The news is out, and the winner of the $40 billion KC-X Tanker contract is all but certain. So let's all give a great big round of applause to ... Northrop Grumman
Not because it won the contract, of course. The opposite is true. Over the past few months, Northrop repeatedly demanded that the Pentagon modify its request for proposals (RFP) on KC-X ("Halt! Or I'll shout 'halt' again!"). In response, the Pentagon basically told Northrop to go jump in a lake, kept the terms intact, and forced Northrop to show its hand.
KC-X ... RFP ... M-O-U-S-E!
Faced with a loss of ... er, face ... if it proceeded to bid on what it had already labeled an unbiddable contract, Northrop made good on its threat yesterday and pulled out of the competition. In so doing, it almost certainly handed Boeing
But it's not just Boeing and its aerospatial allies that have cause to rejoice today. This is really a victory for all of us: Boeing, the U.S. Air Force, taxpayers -- even Northrop.
"The first thing we do, let's [call] all the lawyers"
Six months ago, Northrop beat Boeing to win a related tanker deal -- the contract to service the existing fleet of KC-10 tankers. Because Boeing bought the company that built the planes, it had every right to expect that it would be allowed to service them, too. Instead, the Air Force gave the contract to Northrop.
By all rights, this should have booted up the by-now all-too-familiar defense contracting game. Following in the recent footsteps of contract-losing companies such as L-3
This is the way the game's been played for years. But back in November, the Pentagon made a public plea to stop the insanity, so to speak, begging its contractors to play nice, make their protests "rare," and refrain from using them "frivolously."
At the time, I pointed out that the loss of KC-10 to Northrop offered Boeing a golden opportunity to do just that -- to change the "game," take the high road, decline to appeal the KC-10 award to its archrival, and let the chips fall where they may. To concede that Northrop had won KC-10 fair and square, in hopes that if or when Boeing won the larger, more lucrative KC-X contract, Northrop would do likewise. I urged: "It's time for both parties to declare a truce. Boeing should grin and bear the Air Force's decision on KC-10 today. If and when Boeing wins KC-X, Northrop should reciprocate, do the honorable thing, and not protest that decision."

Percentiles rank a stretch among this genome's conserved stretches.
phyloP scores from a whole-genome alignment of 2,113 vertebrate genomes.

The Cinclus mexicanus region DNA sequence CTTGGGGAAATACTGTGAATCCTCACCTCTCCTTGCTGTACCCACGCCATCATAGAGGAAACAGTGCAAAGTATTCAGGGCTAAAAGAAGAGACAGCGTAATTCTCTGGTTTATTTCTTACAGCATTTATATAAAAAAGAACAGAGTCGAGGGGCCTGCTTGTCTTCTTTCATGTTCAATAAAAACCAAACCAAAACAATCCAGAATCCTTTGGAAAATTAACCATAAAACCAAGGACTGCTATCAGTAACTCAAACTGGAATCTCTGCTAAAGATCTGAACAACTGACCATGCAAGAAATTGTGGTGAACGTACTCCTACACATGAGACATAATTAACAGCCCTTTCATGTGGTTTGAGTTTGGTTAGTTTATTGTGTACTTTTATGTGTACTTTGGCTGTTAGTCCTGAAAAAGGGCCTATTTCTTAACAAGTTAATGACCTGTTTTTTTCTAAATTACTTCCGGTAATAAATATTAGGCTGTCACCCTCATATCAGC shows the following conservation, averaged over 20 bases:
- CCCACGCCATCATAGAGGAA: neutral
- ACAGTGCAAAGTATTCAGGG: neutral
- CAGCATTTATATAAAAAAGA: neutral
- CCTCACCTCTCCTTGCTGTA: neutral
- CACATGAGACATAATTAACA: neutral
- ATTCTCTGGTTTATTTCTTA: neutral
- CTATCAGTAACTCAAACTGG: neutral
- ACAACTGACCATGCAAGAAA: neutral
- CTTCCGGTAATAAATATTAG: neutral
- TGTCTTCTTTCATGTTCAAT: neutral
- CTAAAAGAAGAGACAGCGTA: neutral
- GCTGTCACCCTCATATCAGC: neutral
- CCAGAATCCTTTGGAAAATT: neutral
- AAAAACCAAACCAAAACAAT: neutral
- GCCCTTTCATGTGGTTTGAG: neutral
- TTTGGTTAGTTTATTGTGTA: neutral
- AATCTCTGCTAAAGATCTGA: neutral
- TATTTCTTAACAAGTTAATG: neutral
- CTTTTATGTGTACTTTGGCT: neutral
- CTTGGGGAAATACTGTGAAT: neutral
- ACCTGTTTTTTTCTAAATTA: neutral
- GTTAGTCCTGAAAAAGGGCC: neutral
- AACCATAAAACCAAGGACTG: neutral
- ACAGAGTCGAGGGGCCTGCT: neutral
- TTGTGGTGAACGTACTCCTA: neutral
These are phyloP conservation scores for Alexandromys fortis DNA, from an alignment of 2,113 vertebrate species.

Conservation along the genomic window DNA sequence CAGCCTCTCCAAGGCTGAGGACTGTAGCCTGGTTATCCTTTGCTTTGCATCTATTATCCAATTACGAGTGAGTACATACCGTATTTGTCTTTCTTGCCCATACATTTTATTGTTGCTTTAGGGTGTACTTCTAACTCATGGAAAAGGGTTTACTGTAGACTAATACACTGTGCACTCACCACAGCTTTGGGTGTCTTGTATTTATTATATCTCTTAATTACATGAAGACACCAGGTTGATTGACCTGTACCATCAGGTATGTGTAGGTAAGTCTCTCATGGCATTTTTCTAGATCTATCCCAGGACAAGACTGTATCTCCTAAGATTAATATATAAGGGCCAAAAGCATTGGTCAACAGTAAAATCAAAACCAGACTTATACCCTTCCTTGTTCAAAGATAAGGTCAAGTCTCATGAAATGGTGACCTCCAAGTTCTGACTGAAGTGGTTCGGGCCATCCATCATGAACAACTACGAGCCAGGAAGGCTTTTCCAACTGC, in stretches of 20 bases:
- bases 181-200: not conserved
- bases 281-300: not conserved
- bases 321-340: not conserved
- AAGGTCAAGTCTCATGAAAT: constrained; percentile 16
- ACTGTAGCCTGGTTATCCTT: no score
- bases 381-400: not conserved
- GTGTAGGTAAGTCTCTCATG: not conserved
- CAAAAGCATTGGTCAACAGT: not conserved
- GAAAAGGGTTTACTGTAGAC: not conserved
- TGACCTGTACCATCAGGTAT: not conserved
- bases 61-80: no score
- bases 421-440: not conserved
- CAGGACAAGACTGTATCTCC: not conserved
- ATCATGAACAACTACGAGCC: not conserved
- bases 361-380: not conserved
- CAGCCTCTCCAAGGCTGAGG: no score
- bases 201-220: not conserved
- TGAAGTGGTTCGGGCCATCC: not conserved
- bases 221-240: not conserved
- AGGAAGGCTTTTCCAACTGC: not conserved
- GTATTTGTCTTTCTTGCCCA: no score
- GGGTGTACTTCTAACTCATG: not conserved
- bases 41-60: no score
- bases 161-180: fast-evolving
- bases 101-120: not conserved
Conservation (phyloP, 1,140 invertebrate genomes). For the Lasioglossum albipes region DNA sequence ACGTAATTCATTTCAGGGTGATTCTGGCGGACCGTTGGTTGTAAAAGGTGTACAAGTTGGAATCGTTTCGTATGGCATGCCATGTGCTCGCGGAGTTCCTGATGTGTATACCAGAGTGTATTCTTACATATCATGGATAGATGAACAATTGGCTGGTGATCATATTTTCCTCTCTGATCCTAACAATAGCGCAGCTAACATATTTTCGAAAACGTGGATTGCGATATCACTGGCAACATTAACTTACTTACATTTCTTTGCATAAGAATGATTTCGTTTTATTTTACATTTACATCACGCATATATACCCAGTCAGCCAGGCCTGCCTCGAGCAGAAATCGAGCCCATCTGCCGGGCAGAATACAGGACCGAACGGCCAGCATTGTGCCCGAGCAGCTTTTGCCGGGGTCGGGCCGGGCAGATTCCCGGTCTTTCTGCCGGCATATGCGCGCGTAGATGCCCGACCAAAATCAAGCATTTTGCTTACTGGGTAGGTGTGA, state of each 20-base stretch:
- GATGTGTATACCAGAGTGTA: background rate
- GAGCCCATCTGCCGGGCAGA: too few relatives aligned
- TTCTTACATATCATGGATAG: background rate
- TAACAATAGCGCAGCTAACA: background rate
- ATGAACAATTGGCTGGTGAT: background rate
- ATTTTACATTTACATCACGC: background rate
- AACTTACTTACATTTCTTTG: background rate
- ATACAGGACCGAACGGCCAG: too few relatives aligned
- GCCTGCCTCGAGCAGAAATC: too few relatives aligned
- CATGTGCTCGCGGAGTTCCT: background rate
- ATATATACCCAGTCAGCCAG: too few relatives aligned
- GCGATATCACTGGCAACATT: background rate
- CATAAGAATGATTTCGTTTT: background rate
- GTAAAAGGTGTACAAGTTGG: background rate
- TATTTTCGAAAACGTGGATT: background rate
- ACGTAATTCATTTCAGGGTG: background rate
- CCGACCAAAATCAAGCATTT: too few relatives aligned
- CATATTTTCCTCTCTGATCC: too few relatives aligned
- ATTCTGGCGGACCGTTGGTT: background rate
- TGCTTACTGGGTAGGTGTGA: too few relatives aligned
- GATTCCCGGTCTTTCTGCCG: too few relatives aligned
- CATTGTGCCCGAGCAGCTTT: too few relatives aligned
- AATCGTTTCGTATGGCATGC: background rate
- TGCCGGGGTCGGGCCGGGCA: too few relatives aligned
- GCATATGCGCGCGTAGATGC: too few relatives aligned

Well, guess what? Boeing did just that back in November, swallowing its pride and very publicly declining to protest Northrop's KC-10 victory. And now, it looks as though Northrop is responding in kind.
You [don't] scratch my [eyes out], I [won't] scratch yours
In announcing its withdrawal from KC-X, Northrop averred: "we have substantial grounds to support a GAO or court ruling to overturn this revised source selection process." Yet, even so, "Northrop Grumman will not protest."
Sure, you can fault Northrop for taking catty sideswipes at Boeing. CEO Wes Bush made a point of calling Boeing's plane a "less capable tanker" and grumbled that he hopes Boeing gets paid "much less" than the $184 million per tanker originally budgeted for Northrop's design in the 2008 competition. But considering that Northrop just lost $40 billion in potential revenue, I think we have to make some allowance for hurt feelings (and income statements) at Northrop. But the important point is this: Just as Boeing declined to appeal KC-10, Northrop is declining to appeal KC-X.
To me, this looks like grand news for defense investors.
Why? Sure, in the short term, losing a contract may be bad news for the loser. But consider, if frivolous appeals fall out of fashion, contract winners today will have more confidence that they will remain winners tomorrow -- and not have their victories suspended or upended by appeals, and their coffers drained by trial lawyers. Investors, too, will know that when our companies win contracts, they really have won them -- or that a "bird" in the hand won't be swiped away by Wes Bush ...
Call me a crazy optimist, call me a Fool, but I really hope this is one trend that's got legs.
Boeing's stock has more than doubled over the past year. How do you know when the train has left the station and it's too late to buy? Here's how.